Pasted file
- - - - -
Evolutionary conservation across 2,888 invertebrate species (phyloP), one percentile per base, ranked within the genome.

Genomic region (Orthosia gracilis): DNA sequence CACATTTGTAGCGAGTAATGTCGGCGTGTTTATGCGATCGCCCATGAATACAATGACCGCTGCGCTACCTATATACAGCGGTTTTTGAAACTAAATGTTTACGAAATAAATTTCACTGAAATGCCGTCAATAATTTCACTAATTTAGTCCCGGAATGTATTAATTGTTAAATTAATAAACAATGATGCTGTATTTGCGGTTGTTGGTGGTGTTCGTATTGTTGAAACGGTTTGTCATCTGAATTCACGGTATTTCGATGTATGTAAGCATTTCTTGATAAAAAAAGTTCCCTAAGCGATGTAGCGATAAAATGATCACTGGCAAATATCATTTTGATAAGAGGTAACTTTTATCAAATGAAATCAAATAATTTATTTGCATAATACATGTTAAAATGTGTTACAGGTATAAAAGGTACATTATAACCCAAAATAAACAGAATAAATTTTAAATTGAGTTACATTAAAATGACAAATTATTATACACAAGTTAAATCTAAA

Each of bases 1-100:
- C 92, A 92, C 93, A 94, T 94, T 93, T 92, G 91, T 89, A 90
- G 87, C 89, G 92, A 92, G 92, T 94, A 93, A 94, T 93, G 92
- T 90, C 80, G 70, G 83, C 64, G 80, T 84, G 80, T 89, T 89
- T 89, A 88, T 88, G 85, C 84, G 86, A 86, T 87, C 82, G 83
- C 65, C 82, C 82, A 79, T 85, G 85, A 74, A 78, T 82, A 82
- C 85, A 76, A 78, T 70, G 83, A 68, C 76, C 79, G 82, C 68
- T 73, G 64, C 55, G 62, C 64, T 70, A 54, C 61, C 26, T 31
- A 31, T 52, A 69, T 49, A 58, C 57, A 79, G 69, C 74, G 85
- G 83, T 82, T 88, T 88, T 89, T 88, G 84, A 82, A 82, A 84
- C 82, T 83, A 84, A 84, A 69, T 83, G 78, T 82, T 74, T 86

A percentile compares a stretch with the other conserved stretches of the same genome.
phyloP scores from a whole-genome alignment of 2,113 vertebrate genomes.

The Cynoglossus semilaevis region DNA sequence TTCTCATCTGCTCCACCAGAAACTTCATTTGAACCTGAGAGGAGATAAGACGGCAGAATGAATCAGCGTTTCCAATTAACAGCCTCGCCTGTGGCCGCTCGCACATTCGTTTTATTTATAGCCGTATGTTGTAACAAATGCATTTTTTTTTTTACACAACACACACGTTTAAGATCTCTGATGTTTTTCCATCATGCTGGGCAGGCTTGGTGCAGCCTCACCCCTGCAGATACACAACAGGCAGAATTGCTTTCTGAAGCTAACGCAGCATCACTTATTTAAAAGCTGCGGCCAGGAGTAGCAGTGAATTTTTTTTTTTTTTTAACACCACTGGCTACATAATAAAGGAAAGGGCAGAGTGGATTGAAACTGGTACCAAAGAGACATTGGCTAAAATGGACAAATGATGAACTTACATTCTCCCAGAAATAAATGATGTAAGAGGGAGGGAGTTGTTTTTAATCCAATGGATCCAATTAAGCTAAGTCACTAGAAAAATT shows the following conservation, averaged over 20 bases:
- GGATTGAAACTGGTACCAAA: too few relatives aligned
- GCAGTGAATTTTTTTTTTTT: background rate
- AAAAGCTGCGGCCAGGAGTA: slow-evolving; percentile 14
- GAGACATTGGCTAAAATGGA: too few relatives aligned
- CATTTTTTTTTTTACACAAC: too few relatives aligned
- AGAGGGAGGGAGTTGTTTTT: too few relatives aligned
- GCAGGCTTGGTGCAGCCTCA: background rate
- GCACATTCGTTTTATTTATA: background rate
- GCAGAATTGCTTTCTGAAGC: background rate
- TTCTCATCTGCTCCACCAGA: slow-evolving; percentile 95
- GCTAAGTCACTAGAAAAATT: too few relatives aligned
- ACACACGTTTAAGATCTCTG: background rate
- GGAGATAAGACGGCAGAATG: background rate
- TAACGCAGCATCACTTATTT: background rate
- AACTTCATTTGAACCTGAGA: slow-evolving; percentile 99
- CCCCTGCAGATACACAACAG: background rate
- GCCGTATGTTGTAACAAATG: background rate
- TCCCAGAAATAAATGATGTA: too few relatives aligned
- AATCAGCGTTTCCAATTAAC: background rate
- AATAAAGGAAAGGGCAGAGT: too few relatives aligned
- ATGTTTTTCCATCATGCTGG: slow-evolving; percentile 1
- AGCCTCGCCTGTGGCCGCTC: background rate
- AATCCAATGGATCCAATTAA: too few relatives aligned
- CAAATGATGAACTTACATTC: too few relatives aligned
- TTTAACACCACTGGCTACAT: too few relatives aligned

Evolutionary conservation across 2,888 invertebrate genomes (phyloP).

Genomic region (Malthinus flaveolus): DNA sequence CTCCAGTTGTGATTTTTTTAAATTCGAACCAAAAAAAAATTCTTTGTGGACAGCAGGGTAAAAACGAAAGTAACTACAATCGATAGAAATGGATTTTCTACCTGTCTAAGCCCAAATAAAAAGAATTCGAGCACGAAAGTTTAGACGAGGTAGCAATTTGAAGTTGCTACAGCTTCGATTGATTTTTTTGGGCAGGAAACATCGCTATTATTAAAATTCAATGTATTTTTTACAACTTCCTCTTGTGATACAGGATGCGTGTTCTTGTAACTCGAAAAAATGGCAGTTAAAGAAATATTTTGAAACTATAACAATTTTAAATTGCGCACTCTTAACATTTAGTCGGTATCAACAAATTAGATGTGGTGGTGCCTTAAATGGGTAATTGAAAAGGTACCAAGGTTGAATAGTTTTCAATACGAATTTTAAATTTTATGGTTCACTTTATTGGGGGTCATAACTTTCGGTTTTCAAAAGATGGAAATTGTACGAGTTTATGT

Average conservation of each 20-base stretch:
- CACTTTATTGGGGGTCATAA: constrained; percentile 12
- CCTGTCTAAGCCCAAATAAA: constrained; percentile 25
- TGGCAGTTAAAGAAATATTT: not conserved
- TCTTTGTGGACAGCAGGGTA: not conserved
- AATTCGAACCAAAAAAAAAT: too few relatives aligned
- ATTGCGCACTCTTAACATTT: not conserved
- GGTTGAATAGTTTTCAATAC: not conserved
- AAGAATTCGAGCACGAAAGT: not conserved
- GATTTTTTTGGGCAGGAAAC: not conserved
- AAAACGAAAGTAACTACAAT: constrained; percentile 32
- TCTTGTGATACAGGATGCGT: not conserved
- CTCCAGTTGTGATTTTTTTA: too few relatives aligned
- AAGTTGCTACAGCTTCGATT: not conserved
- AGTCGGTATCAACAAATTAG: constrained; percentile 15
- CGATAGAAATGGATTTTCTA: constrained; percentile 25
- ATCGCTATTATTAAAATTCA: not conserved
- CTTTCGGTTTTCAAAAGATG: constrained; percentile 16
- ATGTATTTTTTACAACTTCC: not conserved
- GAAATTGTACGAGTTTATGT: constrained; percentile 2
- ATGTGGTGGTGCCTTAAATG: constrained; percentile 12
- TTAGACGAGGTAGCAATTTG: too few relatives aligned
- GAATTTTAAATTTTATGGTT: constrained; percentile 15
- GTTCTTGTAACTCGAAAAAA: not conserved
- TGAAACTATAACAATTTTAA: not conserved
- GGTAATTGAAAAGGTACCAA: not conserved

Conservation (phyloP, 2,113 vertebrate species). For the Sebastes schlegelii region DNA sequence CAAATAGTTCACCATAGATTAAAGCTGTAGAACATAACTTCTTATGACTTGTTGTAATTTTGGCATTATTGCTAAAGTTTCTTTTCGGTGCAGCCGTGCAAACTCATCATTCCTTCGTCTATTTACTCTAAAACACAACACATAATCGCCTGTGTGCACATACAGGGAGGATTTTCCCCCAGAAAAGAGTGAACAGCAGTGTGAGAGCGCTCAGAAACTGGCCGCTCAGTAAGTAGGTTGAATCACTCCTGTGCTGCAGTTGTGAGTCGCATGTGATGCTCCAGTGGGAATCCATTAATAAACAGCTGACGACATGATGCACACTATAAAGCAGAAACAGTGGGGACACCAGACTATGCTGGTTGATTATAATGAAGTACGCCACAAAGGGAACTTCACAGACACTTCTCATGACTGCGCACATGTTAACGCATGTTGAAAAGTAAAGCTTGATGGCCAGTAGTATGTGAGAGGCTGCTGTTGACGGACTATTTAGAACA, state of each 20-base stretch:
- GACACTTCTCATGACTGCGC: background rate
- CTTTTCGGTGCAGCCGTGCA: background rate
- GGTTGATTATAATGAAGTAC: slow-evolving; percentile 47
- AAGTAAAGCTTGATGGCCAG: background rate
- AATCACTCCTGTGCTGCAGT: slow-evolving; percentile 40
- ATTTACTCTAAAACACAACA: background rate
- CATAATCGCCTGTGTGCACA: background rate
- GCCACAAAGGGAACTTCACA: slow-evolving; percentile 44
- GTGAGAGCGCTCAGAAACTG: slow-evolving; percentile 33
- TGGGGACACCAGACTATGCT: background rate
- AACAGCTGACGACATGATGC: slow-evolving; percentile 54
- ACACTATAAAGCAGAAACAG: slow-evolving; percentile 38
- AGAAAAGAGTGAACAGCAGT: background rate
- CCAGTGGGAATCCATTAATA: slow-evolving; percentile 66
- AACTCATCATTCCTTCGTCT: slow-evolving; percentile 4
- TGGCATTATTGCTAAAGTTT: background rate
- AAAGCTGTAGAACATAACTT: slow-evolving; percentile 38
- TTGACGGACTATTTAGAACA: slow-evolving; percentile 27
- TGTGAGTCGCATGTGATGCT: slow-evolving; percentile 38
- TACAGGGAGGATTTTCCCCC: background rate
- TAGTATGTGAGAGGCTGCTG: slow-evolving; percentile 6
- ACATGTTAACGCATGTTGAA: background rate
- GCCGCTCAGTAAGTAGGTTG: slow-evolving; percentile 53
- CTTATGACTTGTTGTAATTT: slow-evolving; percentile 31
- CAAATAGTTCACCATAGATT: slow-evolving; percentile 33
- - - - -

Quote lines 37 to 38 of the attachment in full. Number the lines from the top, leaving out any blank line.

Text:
- ATGTTTTTCCATCATGCTGG: slow-evolving; percentile 1
- AGCCTCGCCTGTGGCCGCTC: background rate